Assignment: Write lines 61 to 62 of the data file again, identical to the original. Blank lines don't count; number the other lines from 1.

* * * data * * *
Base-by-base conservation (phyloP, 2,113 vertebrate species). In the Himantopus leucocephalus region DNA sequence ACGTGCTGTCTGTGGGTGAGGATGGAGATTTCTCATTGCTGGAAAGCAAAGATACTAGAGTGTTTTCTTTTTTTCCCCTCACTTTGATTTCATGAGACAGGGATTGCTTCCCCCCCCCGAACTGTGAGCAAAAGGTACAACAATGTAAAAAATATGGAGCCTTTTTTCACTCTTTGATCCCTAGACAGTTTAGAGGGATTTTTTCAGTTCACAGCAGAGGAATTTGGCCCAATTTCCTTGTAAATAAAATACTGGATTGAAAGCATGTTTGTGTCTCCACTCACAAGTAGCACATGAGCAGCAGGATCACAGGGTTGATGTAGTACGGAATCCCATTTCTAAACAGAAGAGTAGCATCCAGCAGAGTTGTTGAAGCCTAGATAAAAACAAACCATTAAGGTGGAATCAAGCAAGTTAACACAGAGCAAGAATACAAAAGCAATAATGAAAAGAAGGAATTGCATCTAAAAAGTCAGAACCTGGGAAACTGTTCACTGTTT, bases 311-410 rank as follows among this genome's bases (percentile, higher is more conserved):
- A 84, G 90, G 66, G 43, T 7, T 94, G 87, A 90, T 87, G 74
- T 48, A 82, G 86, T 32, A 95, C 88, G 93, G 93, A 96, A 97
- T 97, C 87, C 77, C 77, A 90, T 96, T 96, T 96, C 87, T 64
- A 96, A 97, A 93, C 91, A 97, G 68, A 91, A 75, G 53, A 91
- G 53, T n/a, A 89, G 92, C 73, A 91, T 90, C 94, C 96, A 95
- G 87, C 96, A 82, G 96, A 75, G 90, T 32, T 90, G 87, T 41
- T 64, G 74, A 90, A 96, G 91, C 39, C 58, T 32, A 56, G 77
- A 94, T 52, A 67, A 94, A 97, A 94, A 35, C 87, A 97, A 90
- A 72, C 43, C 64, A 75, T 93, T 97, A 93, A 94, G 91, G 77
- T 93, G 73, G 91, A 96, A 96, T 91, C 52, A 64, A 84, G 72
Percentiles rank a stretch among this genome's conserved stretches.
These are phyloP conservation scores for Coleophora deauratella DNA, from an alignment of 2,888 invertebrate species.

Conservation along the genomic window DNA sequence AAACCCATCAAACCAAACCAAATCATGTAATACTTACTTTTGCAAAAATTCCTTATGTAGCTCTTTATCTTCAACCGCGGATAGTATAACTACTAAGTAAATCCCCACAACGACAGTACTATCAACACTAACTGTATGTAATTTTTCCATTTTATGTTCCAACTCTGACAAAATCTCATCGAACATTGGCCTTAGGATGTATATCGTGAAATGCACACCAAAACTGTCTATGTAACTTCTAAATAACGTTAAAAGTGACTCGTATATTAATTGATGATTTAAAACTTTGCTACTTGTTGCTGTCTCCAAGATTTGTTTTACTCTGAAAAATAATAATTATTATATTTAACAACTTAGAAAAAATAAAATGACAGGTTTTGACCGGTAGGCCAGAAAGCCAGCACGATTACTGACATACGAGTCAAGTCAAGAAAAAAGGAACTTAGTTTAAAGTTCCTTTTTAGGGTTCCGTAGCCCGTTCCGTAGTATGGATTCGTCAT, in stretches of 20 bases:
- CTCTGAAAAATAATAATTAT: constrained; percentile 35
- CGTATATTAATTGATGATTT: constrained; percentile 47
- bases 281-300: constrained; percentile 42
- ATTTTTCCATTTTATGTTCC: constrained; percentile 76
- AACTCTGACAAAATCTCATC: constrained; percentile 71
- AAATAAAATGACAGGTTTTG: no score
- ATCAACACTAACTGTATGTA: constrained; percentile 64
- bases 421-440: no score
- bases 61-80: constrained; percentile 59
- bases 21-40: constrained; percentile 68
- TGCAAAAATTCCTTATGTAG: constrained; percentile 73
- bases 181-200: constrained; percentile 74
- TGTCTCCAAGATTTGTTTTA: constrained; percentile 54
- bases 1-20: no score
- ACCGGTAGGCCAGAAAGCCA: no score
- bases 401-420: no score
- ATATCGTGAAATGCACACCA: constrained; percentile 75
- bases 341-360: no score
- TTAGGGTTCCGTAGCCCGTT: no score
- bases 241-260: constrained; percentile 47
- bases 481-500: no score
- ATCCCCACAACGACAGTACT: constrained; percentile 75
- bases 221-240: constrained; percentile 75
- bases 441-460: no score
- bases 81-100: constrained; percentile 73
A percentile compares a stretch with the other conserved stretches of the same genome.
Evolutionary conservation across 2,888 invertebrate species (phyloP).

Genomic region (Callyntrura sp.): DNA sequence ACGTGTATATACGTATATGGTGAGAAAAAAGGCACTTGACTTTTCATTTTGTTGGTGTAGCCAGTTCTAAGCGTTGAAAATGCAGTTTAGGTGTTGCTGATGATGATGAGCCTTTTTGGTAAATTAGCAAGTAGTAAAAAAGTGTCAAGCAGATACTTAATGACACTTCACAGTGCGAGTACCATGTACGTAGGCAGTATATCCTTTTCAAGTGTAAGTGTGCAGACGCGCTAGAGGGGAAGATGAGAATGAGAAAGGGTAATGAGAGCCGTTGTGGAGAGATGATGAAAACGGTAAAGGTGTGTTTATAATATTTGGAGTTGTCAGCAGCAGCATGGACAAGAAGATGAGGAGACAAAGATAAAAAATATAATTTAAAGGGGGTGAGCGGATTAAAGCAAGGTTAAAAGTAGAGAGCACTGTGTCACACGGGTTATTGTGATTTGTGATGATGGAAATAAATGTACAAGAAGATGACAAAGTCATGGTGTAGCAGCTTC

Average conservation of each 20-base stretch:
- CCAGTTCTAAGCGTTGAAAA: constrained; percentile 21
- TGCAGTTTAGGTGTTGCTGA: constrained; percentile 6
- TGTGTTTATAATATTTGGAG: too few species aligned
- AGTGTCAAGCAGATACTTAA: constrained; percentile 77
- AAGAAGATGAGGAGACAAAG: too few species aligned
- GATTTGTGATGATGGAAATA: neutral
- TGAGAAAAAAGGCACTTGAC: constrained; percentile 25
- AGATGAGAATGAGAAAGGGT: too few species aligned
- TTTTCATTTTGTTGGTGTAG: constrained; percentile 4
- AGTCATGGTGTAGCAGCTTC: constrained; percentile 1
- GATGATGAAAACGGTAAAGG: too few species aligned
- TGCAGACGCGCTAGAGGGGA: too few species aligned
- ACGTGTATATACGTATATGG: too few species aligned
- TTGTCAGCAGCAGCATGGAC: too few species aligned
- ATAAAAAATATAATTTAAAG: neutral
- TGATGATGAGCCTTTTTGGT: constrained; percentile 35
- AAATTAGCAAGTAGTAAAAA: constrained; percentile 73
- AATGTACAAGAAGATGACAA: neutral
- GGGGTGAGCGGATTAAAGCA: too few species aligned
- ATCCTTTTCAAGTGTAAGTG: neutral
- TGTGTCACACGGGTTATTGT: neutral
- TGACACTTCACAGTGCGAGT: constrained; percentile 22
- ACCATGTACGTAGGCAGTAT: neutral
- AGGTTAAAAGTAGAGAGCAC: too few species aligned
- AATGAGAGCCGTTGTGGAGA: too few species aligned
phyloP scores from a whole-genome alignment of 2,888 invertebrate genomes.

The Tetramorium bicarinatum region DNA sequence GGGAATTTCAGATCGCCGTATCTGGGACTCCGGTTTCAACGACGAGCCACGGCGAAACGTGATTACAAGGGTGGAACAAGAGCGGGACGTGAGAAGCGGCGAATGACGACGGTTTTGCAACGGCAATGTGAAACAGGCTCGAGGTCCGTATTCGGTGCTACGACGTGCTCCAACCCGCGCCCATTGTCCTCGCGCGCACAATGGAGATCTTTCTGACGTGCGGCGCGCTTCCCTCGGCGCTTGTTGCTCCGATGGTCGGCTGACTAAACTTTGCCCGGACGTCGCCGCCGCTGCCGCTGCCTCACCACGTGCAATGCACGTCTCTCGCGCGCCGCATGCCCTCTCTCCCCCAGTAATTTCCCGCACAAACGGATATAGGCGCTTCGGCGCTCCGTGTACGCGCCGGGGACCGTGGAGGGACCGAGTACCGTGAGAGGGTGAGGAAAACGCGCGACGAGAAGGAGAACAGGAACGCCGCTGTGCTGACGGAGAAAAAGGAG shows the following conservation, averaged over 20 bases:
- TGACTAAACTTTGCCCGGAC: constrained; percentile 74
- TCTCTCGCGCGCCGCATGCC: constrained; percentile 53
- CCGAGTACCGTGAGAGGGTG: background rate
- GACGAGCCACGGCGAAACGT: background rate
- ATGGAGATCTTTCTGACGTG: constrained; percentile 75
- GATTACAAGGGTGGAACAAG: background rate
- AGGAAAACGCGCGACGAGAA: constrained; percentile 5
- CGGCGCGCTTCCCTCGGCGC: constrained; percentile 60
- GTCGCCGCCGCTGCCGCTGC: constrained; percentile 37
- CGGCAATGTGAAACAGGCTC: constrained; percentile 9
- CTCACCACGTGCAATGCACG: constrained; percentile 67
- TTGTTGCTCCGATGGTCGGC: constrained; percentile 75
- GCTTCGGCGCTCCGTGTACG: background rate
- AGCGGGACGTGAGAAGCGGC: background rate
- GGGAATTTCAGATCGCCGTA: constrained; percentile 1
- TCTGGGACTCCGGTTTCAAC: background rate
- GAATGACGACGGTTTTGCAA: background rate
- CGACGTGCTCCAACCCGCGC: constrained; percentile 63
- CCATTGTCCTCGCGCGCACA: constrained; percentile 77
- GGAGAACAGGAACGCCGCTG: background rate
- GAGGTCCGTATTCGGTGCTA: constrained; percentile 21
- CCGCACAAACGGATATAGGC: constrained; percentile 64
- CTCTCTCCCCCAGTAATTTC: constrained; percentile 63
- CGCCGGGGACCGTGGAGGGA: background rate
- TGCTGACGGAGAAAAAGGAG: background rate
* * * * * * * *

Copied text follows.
- AATGTACAAGAAGATGACAA: neutral
- GGGGTGAGCGGATTAAAGCA: too few species aligned